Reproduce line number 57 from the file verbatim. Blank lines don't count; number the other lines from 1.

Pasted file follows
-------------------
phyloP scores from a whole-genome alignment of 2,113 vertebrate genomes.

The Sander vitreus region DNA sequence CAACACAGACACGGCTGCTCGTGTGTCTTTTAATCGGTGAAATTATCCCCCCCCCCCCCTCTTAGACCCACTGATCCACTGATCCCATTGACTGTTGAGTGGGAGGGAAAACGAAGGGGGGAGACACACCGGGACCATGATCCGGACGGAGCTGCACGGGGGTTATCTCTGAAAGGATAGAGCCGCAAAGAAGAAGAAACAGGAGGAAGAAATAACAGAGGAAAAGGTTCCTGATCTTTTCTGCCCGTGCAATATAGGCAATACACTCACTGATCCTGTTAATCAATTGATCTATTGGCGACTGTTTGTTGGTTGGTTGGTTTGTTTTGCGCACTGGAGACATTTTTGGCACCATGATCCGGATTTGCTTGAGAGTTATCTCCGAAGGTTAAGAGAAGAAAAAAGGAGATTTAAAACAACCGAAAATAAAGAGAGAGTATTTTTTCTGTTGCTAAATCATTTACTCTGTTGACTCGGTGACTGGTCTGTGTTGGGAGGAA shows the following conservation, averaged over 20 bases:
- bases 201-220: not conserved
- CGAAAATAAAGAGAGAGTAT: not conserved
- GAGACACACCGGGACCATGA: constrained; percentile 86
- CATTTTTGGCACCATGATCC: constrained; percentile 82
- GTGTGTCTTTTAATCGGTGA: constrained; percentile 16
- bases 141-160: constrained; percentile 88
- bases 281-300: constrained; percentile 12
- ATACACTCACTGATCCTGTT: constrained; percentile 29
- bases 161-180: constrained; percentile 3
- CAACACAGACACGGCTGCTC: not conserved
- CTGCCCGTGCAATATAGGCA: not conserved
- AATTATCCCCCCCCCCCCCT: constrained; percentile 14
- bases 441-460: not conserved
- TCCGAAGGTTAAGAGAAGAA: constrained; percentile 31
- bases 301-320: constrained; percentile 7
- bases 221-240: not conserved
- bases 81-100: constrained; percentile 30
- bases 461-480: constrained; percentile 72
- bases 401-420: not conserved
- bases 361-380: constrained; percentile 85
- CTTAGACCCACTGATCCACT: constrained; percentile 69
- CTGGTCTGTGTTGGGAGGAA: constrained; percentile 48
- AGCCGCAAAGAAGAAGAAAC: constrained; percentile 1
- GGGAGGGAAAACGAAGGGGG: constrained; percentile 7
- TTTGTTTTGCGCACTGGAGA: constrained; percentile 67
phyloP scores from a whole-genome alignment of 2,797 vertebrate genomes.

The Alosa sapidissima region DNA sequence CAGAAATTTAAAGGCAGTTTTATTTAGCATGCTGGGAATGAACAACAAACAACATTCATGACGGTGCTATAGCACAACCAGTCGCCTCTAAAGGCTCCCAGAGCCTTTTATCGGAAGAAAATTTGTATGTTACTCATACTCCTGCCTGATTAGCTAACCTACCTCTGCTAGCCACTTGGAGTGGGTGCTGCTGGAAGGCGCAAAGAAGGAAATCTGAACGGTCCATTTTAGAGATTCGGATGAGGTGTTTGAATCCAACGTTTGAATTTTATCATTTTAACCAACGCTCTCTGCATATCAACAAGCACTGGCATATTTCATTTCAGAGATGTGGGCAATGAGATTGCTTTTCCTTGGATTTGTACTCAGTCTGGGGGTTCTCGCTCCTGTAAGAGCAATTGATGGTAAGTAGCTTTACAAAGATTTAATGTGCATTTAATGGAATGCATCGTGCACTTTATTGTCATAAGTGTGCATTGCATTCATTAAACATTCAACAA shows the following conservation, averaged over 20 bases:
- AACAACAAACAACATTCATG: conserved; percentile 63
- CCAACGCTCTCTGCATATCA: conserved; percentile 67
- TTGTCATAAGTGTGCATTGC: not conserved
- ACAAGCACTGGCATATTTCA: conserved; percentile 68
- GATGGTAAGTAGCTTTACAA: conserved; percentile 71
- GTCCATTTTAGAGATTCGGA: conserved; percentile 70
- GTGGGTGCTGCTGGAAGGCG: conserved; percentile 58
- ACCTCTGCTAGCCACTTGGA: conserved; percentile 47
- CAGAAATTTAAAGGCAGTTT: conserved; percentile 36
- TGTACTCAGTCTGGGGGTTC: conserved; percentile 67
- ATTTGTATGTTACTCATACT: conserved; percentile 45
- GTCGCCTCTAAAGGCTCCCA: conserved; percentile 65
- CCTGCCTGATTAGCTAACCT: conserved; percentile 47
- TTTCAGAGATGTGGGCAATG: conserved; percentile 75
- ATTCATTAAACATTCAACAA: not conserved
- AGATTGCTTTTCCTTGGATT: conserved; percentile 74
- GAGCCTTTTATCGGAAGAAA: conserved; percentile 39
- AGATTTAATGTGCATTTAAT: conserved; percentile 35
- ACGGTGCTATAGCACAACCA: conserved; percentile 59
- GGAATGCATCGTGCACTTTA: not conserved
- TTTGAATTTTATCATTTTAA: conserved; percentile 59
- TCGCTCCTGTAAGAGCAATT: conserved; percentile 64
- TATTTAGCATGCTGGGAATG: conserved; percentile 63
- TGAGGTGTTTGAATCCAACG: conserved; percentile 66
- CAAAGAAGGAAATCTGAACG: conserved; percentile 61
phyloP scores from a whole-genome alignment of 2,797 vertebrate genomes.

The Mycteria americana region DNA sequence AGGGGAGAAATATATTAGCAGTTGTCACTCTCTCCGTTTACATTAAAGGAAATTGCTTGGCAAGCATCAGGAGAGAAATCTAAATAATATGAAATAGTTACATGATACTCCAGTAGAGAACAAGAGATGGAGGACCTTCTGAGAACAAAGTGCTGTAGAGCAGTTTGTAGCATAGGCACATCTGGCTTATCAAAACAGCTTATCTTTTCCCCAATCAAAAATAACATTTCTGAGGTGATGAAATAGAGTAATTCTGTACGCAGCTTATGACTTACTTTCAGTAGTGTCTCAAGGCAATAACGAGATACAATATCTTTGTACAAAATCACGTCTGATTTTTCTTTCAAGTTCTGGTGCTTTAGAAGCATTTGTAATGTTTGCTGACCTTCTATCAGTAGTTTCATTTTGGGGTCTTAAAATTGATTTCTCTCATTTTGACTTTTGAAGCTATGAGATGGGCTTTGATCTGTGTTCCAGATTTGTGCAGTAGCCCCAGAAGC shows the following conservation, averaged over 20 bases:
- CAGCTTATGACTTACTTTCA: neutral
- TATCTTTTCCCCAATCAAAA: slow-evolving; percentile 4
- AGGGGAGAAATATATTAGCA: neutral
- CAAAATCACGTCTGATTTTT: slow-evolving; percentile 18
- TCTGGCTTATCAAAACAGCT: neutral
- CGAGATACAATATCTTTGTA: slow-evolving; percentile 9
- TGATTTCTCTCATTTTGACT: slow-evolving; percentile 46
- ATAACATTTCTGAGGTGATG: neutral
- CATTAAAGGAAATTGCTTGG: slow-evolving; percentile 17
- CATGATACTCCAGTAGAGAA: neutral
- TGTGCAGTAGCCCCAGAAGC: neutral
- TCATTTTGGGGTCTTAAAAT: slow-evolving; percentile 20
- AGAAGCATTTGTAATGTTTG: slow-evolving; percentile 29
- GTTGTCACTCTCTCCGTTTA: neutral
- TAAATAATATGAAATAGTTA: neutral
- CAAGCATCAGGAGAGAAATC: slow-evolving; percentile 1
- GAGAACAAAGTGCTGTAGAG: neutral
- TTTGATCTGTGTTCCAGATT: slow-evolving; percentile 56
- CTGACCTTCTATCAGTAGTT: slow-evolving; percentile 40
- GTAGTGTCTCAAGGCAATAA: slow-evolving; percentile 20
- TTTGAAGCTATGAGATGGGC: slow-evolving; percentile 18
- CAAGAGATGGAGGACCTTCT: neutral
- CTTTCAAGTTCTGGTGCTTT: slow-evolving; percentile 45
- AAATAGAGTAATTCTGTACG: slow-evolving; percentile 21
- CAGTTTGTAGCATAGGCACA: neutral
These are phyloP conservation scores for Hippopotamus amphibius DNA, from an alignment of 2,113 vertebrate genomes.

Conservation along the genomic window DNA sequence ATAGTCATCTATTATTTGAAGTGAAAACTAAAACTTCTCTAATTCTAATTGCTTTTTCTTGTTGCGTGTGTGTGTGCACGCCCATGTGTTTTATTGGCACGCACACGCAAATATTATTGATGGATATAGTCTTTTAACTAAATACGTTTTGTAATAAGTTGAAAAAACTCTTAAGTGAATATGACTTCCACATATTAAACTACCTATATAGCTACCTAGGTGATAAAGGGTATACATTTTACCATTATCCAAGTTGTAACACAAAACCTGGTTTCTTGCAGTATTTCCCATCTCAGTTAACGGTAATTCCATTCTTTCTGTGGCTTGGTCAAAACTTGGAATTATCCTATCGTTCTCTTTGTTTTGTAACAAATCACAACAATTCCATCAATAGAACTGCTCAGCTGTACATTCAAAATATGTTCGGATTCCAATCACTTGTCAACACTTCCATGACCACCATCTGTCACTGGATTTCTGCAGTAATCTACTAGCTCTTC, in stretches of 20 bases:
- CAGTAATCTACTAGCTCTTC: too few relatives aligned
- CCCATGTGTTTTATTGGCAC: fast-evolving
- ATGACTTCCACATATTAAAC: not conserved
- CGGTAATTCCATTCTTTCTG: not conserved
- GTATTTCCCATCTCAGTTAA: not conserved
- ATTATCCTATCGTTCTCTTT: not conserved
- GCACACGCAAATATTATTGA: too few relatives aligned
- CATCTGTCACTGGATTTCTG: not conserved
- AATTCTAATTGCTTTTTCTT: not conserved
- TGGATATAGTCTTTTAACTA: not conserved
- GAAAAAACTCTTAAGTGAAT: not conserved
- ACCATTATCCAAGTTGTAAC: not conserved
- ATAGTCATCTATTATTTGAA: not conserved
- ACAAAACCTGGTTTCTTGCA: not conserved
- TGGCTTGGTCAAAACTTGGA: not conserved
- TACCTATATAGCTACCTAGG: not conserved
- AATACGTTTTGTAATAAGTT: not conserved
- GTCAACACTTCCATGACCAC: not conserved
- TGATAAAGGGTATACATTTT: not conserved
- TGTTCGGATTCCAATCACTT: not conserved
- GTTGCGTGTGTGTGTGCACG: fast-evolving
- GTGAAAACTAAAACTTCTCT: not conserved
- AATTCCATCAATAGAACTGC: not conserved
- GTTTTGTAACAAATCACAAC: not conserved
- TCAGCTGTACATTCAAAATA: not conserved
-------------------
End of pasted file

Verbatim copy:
- CAGCTTATGACTTACTTTCA: neutral